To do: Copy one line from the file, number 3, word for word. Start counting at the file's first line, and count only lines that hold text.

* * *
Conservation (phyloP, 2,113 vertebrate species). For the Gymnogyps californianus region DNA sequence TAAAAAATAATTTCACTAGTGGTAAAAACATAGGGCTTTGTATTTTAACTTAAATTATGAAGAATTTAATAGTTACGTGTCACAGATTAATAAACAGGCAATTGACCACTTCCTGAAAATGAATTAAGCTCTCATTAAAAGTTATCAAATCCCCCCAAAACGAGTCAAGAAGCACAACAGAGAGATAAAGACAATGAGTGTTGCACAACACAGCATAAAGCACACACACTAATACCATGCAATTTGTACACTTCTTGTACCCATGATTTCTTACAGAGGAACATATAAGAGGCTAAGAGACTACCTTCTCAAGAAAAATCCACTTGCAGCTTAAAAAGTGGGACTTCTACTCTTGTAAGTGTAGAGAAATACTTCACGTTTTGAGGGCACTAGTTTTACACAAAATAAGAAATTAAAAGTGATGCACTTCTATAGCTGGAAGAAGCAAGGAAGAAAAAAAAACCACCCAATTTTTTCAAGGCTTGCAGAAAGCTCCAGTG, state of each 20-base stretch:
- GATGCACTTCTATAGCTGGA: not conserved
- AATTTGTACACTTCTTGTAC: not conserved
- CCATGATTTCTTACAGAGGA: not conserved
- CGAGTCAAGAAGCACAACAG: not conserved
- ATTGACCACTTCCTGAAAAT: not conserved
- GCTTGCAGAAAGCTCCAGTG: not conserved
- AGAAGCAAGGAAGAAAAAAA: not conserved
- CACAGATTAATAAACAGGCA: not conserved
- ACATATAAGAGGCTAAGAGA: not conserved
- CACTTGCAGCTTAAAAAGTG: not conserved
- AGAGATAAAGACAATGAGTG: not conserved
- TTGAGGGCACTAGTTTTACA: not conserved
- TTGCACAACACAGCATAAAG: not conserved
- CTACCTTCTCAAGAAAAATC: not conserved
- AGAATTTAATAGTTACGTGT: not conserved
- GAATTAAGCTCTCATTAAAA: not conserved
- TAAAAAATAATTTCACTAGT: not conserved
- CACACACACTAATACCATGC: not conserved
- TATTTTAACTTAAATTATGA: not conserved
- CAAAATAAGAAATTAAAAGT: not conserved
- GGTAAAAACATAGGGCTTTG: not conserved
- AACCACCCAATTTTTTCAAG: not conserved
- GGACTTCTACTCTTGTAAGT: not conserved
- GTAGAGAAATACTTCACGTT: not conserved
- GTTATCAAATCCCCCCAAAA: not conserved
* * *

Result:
- AATTTGTACACTTCTTGTAC: not conserved